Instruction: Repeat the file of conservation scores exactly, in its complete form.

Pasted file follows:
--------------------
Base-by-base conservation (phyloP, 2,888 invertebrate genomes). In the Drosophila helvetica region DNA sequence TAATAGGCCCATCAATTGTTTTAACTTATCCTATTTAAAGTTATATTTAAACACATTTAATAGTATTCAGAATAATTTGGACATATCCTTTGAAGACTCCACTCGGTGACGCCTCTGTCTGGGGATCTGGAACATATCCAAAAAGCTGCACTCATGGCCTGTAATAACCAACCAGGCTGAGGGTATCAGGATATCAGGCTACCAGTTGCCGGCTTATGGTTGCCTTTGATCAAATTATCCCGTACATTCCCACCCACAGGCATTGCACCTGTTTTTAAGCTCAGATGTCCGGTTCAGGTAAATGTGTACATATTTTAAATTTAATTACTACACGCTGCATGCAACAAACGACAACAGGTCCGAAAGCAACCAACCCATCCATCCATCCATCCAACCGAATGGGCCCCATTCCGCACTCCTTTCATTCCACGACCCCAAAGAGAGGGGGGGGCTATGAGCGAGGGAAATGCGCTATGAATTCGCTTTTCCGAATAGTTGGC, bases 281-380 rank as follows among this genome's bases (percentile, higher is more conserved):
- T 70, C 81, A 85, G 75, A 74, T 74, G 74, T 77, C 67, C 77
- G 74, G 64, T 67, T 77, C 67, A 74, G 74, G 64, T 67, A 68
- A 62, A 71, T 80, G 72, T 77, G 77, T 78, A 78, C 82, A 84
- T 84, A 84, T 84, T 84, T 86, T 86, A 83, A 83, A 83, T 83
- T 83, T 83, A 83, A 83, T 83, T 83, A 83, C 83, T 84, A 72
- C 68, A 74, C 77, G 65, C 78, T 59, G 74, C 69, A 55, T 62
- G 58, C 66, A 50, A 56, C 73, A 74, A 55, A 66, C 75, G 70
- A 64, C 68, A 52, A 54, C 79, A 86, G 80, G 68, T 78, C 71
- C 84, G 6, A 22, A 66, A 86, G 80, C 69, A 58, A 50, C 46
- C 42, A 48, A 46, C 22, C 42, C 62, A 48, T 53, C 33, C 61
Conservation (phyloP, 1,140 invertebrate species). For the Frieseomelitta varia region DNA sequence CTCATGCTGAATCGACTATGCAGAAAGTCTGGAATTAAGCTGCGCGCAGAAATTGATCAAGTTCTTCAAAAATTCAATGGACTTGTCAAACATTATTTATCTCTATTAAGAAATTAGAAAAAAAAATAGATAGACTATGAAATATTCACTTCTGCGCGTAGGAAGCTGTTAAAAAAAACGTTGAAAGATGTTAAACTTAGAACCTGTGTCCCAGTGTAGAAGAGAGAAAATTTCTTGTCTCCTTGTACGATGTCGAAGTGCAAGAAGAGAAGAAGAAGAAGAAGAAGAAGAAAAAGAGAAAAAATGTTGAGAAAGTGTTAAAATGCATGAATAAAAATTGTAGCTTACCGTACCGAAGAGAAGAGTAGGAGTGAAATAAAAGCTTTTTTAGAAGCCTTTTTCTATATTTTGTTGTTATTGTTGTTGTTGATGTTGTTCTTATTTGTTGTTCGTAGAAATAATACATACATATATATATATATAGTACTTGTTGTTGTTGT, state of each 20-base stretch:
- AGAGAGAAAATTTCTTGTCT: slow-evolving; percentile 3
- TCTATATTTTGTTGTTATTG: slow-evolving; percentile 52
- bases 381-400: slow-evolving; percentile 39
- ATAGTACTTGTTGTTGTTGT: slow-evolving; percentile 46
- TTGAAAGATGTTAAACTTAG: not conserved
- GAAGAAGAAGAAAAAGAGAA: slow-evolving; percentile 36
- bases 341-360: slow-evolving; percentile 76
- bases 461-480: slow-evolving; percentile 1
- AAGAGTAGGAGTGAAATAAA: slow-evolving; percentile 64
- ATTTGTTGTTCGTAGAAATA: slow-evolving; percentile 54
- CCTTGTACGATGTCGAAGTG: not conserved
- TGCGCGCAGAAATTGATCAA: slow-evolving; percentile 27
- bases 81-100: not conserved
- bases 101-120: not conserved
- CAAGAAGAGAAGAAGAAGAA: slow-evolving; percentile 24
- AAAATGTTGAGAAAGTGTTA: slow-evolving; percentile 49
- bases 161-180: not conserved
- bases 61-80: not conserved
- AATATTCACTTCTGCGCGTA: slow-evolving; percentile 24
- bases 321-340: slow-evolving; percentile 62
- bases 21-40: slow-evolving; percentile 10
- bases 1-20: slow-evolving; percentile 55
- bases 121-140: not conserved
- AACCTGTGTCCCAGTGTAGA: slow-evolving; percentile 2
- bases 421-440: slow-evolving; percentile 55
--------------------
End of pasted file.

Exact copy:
Base-by-base conservation (phyloP, 2,888 invertebrate genomes). In the Drosophila helvetica region DNA sequence TAATAGGCCCATCAATTGTTTTAACTTATCCTATTTAAAGTTATATTTAAACACATTTAATAGTATTCAGAATAATTTGGACATATCCTTTGAAGACTCCACTCGGTGACGCCTCTGTCTGGGGATCTGGAACATATCCAAAAAGCTGCACTCATGGCCTGTAATAACCAACCAGGCTGAGGGTATCAGGATATCAGGCTACCAGTTGCCGGCTTATGGTTGCCTTTGATCAAATTATCCCGTACATTCCCACCCACAGGCATTGCACCTGTTTTTAAGCTCAGATGTCCGGTTCAGGTAAATGTGTACATATTTTAAATTTAATTACTACACGCTGCATGCAACAAACGACAACAGGTCCGAAAGCAACCAACCCATCCATCCATCCATCCAACCGAATGGGCCCCATTCCGCACTCCTTTCATTCCACGACCCCAAAGAGAGGGGGGGGCTATGAGCGAGGGAAATGCGCTATGAATTCGCTTTTCCGAATAGTTGGC, bases 281-380 rank as follows among this genome's bases (percentile, higher is more conserved):
- T 70, C 81, A 85, G 75, A 74, T 74, G 74, T 77, C 67, C 77
- G 74, G 64, T 67, T 77, C 67, A 74, G 74, G 64, T 67, A 68
- A 62, A 71, T 80, G 72, T 77, G 77, T 78, A 78, C 82, A 84
- T 84, A 84, T 84, T 84, T 86, T 86, A 83, A 83, A 83, T 83
- T 83, T 83, A 83, A 83, T 83, T 83, A 83, C 83, T 84, A 72
- C 68, A 74, C 77, G 65, C 78, T 59, G 74, C 69, A 55, T 62
- G 58, C 66, A 50, A 56, C 73, A 74, A 55, A 66, C 75, G 70
- A 64, C 68, A 52, A 54, C 79, A 86, G 80, G 68, T 78, C 71
- C 84, G 6, A 22, A 66, A 86, G 80, C 69, A 58, A 50, C 46
- C 42, A 48, A 46, C 22, C 42, C 62, A 48, T 53, C 33, C 61
Conservation (phyloP, 1,140 invertebrate species). For the Frieseomelitta varia region DNA sequence CTCATGCTGAATCGACTATGCAGAAAGTCTGGAATTAAGCTGCGCGCAGAAATTGATCAAGTTCTTCAAAAATTCAATGGACTTGTCAAACATTATTTATCTCTATTAAGAAATTAGAAAAAAAAATAGATAGACTATGAAATATTCACTTCTGCGCGTAGGAAGCTGTTAAAAAAAACGTTGAAAGATGTTAAACTTAGAACCTGTGTCCCAGTGTAGAAGAGAGAAAATTTCTTGTCTCCTTGTACGATGTCGAAGTGCAAGAAGAGAAGAAGAAGAAGAAGAAGAAGAAAAAGAGAAAAAATGTTGAGAAAGTGTTAAAATGCATGAATAAAAATTGTAGCTTACCGTACCGAAGAGAAGAGTAGGAGTGAAATAAAAGCTTTTTTAGAAGCCTTTTTCTATATTTTGTTGTTATTGTTGTTGTTGATGTTGTTCTTATTTGTTGTTCGTAGAAATAATACATACATATATATATATATAGTACTTGTTGTTGTTGT, state of each 20-base stretch:
- AGAGAGAAAATTTCTTGTCT: slow-evolving; percentile 3
- TCTATATTTTGTTGTTATTG: slow-evolving; percentile 52
- bases 381-400: slow-evolving; percentile 39
- ATAGTACTTGTTGTTGTTGT: slow-evolving; percentile 46
- TTGAAAGATGTTAAACTTAG: not conserved
- GAAGAAGAAGAAAAAGAGAA: slow-evolving; percentile 36
- bases 341-360: slow-evolving; percentile 76
- bases 461-480: slow-evolving; percentile 1
- AAGAGTAGGAGTGAAATAAA: slow-evolving; percentile 64
- ATTTGTTGTTCGTAGAAATA: slow-evolving; percentile 54
- CCTTGTACGATGTCGAAGTG: not conserved
- TGCGCGCAGAAATTGATCAA: slow-evolving; percentile 27
- bases 81-100: not conserved
- bases 101-120: not conserved
- CAAGAAGAGAAGAAGAAGAA: slow-evolving; percentile 24
- AAAATGTTGAGAAAGTGTTA: slow-evolving; percentile 49
- bases 161-180: not conserved
- bases 61-80: not conserved
- AATATTCACTTCTGCGCGTA: slow-evolving; percentile 24
- bases 321-340: slow-evolving; percentile 62
- bases 21-40: slow-evolving; percentile 10
- bases 1-20: slow-evolving; percentile 55
- bases 121-140: not conserved
- AACCTGTGTCCCAGTGTAGA: slow-evolving; percentile 2
- bases 421-440: slow-evolving; percentile 55